A FINNISH brewery has recreated a Belgian beer from bottles that sank 170 years ago on a merchant ship in the Baltic Sea, giving connoisseurs a chance to taste the tipple of their great-great-great-grandfathers.

The brew was reproduced thanks to elaborate research by Finnish and Belgian scientists who teamed up after the wreckage was discovered off Finland's Aaland Islands in 2010.

Divers exploring 12 metres (40 feet) down found only five bottles of beer next to 145 champagne bottles – confirmed as the world's oldest drinkable bubbly – in the long-lost wreck.

“Contrary to the champagne, the beer seemed not to be drinkable,” a team of scientists from Belgium's Louvain University said in a statement.

In fact, with the help of modern chemistry and a bit of ingenuity they were proved wrong.

The result “gives us a notion how a luxury beer tasted in the early 1800s,” said Jan Wennstroem, CEO of Finland's Stallhagen brewery.

The transformation, however, required serious detective work. It was assumed that the ship had sunk sometime in the 1840s but no one knew its name nor where it sailed from – meaning the beer's provenance was a mystery.

Technicians at Finland's VTT Technical Research Centre in Espoo, outside Helsinki, concluded that it most probably had been brewed in Belgium.

Enter a Belgian team of scientists from the University of Louvain, tasked with finding the exact ingredients and determining how the ancient beer had been brewed.

“The biggest challenge has been to decide what type of microorganisms to use to make this type of beer,” microbiologist Guido Aerts told reporters.

– Sweeter than modern beer –

Many brewers will say that yeast is the most important ingredient, determining a beer's unique flavor. But yeast comes in thousands of varieties and finding out which one was used in this instance was a particular challenge.

“The yeast culture used to produce this beer was 170 years old and not easy to identify, as it had been contaminated with other substances,” Aerts said.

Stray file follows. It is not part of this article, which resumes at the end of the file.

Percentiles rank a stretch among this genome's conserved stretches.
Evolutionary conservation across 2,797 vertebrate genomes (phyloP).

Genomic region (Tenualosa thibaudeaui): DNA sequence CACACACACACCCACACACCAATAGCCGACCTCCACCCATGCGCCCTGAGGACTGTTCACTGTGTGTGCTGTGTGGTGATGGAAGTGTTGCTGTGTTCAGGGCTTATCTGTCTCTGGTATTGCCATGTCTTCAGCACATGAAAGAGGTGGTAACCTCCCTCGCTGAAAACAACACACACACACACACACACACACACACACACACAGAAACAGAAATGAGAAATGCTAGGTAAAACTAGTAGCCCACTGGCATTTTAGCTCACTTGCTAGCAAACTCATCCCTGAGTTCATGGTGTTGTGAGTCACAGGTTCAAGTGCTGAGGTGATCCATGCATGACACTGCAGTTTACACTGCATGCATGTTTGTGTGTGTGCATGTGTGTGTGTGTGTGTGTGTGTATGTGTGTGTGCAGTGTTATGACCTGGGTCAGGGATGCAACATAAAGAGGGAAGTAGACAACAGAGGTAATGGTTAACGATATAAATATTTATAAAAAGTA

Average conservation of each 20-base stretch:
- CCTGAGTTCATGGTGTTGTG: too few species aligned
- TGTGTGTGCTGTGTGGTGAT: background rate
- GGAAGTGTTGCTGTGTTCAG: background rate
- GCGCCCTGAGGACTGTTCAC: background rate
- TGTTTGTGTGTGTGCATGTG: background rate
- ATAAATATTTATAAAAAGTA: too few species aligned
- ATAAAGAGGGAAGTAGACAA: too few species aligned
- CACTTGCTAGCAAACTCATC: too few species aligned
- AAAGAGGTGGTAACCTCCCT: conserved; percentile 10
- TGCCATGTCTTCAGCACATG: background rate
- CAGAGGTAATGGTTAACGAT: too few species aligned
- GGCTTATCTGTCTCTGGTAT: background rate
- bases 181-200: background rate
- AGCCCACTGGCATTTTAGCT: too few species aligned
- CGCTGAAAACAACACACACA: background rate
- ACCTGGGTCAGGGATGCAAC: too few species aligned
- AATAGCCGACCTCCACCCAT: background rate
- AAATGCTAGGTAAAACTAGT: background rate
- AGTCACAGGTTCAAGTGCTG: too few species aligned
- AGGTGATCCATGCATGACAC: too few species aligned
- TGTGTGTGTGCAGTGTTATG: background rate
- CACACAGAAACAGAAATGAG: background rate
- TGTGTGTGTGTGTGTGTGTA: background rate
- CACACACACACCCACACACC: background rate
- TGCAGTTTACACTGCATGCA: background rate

Researchers, however, were fairly sure it was a finer beer, given that it was transported in bottles and not in more economical barrels.

Now the brew is available in all its ancient glory, significantly sweeter than modern beer and with an alcohol content of 4.5 per cent.

The Finnish brewery has produced 120,000 bottles of what it has aptly named Stallhagen 1843, which CEO Wennstroem described as “refined and subtle”.

The firm has also created a high-priced “special edition” in finely crafted bottles, initially producing 1,000. The first one went for 850 euros ($1,000) at an auction in September.

Wennstroem told reporters that some of the proceeds will go towards continued research of the wreck, still on the sea bottom, as “there will surely be other treasures in addition to those that we have already found.”

Other funds will go towards public projects.

The wreck legally belongs to the authorities of the Aaland Islands, a Swedish-speaking archipelago attached to Finland but with an autonomous local government.

Aaland authorities will “use these funds for research of underwater archaeology and maritime history as well as improving the environment of the Baltic Sea,” its Culture Minister Johan Ehn said in a statement.

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